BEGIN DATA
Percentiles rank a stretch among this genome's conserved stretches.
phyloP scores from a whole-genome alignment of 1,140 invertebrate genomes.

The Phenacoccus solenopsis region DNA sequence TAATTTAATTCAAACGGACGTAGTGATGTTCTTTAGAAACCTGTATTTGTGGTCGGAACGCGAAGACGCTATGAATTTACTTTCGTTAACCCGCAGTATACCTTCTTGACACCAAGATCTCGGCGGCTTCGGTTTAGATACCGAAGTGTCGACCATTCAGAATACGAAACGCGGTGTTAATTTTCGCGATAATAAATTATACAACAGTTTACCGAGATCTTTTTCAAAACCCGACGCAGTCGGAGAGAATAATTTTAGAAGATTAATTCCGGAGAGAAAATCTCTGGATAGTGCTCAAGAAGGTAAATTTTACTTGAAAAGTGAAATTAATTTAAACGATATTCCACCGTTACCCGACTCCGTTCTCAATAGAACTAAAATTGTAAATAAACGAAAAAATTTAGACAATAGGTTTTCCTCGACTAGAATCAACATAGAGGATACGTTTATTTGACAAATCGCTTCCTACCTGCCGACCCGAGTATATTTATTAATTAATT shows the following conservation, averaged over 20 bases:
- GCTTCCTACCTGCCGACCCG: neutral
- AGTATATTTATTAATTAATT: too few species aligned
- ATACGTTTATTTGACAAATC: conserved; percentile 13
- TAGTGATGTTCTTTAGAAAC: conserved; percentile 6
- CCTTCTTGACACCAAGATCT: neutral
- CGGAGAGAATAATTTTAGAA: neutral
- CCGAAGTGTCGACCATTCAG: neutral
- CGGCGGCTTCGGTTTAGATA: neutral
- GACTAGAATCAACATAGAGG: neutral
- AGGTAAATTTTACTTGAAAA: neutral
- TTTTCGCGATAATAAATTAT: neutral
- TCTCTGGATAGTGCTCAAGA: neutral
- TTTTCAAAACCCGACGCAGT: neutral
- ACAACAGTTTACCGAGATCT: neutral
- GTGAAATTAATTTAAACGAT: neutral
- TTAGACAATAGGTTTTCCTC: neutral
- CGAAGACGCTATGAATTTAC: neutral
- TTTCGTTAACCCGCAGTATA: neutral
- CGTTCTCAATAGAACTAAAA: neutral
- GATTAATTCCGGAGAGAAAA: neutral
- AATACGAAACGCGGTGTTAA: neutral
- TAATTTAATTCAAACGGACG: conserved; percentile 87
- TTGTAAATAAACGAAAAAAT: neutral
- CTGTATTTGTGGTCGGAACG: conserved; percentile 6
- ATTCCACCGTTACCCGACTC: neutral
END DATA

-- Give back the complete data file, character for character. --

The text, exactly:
Percentiles rank a stretch among this genome's conserved stretches.
phyloP scores from a whole-genome alignment of 1,140 invertebrate genomes.

The Phenacoccus solenopsis region DNA sequence TAATTTAATTCAAACGGACGTAGTGATGTTCTTTAGAAACCTGTATTTGTGGTCGGAACGCGAAGACGCTATGAATTTACTTTCGTTAACCCGCAGTATACCTTCTTGACACCAAGATCTCGGCGGCTTCGGTTTAGATACCGAAGTGTCGACCATTCAGAATACGAAACGCGGTGTTAATTTTCGCGATAATAAATTATACAACAGTTTACCGAGATCTTTTTCAAAACCCGACGCAGTCGGAGAGAATAATTTTAGAAGATTAATTCCGGAGAGAAAATCTCTGGATAGTGCTCAAGAAGGTAAATTTTACTTGAAAAGTGAAATTAATTTAAACGATATTCCACCGTTACCCGACTCCGTTCTCAATAGAACTAAAATTGTAAATAAACGAAAAAATTTAGACAATAGGTTTTCCTCGACTAGAATCAACATAGAGGATACGTTTATTTGACAAATCGCTTCCTACCTGCCGACCCGAGTATATTTATTAATTAATT shows the following conservation, averaged over 20 bases:
- GCTTCCTACCTGCCGACCCG: neutral
- AGTATATTTATTAATTAATT: too few species aligned
- ATACGTTTATTTGACAAATC: conserved; percentile 13
- TAGTGATGTTCTTTAGAAAC: conserved; percentile 6
- CCTTCTTGACACCAAGATCT: neutral
- CGGAGAGAATAATTTTAGAA: neutral
- CCGAAGTGTCGACCATTCAG: neutral
- CGGCGGCTTCGGTTTAGATA: neutral
- GACTAGAATCAACATAGAGG: neutral
- AGGTAAATTTTACTTGAAAA: neutral
- TTTTCGCGATAATAAATTAT: neutral
- TCTCTGGATAGTGCTCAAGA: neutral
- TTTTCAAAACCCGACGCAGT: neutral
- ACAACAGTTTACCGAGATCT: neutral
- GTGAAATTAATTTAAACGAT: neutral
- TTAGACAATAGGTTTTCCTC: neutral
- CGAAGACGCTATGAATTTAC: neutral
- TTTCGTTAACCCGCAGTATA: neutral
- CGTTCTCAATAGAACTAAAA: neutral
- GATTAATTCCGGAGAGAAAA: neutral
- AATACGAAACGCGGTGTTAA: neutral
- TAATTTAATTCAAACGGACG: conserved; percentile 87
- TTGTAAATAAACGAAAAAAT: neutral
- CTGTATTTGTGGTCGGAACG: conserved; percentile 6
- ATTCCACCGTTACCCGACTC: neutral